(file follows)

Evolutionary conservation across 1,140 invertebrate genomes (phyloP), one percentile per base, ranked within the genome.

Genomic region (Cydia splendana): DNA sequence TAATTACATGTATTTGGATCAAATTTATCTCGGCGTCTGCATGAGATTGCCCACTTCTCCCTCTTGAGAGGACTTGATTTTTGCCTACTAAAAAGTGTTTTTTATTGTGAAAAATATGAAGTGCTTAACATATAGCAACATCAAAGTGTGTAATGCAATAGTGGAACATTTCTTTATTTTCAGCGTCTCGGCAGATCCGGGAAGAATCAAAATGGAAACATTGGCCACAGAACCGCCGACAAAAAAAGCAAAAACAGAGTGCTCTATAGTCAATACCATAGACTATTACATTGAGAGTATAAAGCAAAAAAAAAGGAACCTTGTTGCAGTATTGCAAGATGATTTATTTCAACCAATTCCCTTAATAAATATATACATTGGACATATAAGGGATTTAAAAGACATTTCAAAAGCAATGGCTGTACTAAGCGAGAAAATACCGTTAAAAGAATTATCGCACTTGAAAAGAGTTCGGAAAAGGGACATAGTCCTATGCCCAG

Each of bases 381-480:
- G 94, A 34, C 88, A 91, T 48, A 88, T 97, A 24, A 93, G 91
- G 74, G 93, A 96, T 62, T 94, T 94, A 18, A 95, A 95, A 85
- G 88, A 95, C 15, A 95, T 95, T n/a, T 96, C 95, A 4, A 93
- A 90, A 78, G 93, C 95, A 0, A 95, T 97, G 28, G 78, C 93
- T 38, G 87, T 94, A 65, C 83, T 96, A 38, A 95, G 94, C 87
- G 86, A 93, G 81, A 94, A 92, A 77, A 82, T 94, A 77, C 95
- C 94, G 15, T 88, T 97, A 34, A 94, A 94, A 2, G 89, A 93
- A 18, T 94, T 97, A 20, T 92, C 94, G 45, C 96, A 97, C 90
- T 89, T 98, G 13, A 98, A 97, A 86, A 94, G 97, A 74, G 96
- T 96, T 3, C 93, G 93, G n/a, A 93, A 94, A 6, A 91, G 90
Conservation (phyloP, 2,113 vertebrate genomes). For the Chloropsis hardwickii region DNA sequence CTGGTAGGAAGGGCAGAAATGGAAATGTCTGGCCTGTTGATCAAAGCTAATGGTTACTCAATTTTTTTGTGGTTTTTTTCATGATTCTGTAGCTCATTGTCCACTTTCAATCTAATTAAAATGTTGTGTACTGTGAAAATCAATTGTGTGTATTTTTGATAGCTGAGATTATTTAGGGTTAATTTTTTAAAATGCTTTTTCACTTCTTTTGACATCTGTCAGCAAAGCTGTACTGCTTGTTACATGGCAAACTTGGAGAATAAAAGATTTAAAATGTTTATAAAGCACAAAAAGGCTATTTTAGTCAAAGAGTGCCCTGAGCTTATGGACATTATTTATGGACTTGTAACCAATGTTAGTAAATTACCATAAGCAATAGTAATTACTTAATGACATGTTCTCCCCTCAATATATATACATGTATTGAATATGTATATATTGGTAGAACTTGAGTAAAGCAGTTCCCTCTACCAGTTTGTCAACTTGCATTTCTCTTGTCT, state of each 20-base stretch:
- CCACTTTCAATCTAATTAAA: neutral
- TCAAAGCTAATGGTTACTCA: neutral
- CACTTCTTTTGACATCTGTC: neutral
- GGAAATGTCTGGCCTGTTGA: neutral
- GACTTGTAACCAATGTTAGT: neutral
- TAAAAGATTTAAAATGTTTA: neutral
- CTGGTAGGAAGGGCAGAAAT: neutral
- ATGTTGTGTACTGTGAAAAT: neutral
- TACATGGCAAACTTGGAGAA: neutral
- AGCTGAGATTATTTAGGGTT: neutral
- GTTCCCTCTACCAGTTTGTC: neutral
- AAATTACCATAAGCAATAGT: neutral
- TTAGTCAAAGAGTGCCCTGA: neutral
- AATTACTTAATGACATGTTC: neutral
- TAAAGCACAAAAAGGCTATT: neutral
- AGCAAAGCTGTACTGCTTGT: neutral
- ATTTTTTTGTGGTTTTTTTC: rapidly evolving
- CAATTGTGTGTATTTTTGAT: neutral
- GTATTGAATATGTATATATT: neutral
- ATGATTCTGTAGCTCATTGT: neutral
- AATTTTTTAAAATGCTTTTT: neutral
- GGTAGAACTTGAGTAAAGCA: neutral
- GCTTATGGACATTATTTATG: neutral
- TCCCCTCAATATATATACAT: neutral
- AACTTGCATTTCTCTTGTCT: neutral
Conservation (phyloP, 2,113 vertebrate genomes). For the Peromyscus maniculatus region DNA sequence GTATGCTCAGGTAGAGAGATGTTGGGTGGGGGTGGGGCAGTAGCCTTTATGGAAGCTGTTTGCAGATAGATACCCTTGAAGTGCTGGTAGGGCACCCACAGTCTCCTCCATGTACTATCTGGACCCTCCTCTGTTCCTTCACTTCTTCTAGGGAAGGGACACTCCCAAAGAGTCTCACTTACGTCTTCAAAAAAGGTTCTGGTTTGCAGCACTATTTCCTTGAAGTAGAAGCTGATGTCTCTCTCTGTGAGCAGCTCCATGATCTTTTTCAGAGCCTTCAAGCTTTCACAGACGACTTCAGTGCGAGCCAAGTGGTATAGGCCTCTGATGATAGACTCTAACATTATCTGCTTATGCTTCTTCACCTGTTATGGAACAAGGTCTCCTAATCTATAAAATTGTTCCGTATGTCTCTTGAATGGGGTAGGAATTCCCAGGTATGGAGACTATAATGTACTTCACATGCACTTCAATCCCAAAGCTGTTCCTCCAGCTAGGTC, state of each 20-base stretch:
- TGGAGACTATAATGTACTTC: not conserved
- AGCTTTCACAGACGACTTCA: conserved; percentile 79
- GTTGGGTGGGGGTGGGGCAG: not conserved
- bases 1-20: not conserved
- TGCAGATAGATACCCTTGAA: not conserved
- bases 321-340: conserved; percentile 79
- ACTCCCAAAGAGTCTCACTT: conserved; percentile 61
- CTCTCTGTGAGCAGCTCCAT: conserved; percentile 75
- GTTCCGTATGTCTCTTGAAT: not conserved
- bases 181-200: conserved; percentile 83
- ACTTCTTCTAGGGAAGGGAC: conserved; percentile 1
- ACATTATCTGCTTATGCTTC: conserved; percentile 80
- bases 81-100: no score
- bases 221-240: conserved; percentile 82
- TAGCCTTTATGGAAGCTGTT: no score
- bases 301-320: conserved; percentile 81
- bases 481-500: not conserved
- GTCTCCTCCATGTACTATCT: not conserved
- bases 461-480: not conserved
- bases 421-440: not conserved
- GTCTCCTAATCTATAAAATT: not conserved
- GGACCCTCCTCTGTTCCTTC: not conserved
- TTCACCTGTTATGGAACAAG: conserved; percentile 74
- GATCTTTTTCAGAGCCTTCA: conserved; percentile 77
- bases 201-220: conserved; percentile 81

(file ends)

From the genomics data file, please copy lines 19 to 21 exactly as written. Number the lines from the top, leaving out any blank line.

- GACTTGTAACCAATGTTAGT: neutral
- TAAAAGATTTAAAATGTTTA: neutral
- CTGGTAGGAAGGGCAGAAAT: neutral